The gym operator, which has been battered by lockdowns and restrictions on indoor gatherings aimed at curbing the spread of COVID-19, is accessing the funds through the Large Employer Emergency Financing Facility (LEEFF), which provides bridge loans to companies that are struggling to secure private market financing.
In a statement to BNN Bloomberg, GoodLife Founder and Chief Executive Officer David Patchell-Evans said the company was forced to tap into the federal loan program due to the unprecedented shutdowns.
“We’ve faced many ups and downs over the years, but none as challenging as the last year has presented to us; in which our revenue dropped to near-zero at the height of lockdowns and we only had a total of 57 days throughout the pandemic where all of our club regions were open,” he said.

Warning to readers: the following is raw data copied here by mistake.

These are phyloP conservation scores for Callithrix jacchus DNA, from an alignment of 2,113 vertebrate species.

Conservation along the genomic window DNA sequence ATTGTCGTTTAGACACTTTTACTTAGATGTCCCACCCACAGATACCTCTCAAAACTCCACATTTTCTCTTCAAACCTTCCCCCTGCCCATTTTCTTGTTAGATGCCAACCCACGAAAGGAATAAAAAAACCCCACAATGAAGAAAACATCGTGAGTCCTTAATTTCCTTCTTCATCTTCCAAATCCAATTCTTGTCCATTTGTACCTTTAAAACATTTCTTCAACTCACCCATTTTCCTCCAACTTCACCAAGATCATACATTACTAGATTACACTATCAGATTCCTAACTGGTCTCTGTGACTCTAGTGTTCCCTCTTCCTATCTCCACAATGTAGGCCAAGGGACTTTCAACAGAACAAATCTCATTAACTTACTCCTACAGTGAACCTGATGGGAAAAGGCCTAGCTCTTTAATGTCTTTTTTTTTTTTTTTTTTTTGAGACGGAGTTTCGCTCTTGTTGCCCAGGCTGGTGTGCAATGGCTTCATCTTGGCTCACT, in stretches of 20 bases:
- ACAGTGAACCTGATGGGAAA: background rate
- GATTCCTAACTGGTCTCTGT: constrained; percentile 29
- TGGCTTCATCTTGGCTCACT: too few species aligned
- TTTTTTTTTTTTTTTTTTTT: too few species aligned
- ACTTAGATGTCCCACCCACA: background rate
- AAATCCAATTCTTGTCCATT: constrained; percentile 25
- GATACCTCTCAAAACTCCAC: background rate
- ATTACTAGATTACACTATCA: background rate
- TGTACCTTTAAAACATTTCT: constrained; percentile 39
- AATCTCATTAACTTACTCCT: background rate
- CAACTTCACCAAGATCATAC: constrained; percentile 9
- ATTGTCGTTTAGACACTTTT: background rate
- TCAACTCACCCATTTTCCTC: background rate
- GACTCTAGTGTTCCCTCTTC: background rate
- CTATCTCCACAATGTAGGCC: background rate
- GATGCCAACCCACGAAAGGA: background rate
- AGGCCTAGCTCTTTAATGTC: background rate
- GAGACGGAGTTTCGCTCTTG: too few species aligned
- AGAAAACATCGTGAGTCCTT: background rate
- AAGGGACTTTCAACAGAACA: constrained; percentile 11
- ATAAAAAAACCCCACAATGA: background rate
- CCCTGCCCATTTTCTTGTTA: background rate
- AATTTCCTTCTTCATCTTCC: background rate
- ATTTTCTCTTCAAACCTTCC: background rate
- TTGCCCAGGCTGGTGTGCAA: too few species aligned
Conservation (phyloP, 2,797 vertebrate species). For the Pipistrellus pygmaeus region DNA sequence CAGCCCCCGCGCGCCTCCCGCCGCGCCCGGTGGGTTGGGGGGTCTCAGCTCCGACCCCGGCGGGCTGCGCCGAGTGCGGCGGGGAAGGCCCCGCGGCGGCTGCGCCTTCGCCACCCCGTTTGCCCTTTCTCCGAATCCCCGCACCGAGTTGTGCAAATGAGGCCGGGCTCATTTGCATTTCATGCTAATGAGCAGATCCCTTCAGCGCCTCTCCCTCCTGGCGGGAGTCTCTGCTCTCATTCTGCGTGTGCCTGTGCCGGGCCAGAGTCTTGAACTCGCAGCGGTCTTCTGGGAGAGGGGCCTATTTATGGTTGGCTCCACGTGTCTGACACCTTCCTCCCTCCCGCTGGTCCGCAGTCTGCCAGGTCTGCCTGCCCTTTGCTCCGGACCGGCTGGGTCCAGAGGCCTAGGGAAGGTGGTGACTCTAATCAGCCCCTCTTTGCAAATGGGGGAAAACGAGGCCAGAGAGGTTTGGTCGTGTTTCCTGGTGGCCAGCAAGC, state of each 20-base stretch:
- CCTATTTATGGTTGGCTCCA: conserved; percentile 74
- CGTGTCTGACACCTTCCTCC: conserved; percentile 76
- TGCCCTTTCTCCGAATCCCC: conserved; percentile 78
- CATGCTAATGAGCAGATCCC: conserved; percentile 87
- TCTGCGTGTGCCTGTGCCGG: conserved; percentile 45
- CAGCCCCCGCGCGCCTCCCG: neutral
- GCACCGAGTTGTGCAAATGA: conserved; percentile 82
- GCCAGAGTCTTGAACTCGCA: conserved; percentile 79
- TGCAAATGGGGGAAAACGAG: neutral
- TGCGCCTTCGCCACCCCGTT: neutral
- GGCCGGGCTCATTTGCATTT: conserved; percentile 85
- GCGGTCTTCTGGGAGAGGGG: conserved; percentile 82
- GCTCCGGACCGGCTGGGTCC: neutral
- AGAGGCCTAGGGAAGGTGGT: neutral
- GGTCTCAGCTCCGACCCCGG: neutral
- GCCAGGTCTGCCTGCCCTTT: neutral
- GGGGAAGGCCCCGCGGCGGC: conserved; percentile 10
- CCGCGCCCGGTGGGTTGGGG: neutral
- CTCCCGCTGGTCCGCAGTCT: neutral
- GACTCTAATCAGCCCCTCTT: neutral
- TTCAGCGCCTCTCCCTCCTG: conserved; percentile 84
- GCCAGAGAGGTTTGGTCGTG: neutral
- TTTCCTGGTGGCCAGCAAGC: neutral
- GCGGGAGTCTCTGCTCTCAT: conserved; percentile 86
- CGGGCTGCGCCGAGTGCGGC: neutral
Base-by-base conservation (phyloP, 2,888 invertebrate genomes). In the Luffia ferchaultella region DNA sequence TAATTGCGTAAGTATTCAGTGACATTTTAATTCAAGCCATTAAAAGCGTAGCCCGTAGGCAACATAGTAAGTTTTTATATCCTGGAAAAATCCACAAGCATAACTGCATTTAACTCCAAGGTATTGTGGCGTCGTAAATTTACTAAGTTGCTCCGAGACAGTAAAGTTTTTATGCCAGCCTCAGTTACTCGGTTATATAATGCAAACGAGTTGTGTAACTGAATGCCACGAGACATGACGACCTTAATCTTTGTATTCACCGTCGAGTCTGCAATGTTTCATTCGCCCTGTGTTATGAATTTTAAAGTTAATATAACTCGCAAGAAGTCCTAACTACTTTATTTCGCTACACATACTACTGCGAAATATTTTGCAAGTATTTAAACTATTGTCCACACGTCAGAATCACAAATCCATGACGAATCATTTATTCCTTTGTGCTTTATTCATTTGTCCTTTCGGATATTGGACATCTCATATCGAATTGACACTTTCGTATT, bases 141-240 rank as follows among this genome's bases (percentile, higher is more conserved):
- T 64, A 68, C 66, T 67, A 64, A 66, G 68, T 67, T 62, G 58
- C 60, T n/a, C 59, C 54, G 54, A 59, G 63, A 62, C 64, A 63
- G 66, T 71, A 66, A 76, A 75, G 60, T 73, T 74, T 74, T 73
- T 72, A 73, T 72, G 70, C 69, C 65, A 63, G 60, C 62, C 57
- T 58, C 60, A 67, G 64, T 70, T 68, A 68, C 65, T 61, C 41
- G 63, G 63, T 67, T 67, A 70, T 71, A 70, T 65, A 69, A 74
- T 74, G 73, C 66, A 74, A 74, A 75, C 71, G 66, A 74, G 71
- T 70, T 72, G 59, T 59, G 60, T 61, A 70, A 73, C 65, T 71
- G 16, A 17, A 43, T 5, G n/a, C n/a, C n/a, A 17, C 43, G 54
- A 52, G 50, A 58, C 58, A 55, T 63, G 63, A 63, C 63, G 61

Patchell-Evans also said GoodLife only intends to borrow what is “essential” to meet the company’s operational needs.
GoodLife employs more than 10,200 across more than 450 locations nationwide.
The gym operator is just the fourth major Canadian company to avail itself of the LEEFF financing, following Sunwing Airlines Inc., Conuma Resources Ltd. and Gateway Casinos and Entertainment Ltd. The program, which is available to companies seeking loans of $60 million or more and can demonstrate consistent annual revenue above $300 million, has attracted tepid demand since its inception.
That weakness in demand is due in part to the somewhat onerous interest rates charged under the program, which start at five per cent for the first year, and rise to eight per cent after 12 months. The rates rise two per cent per year thereafter.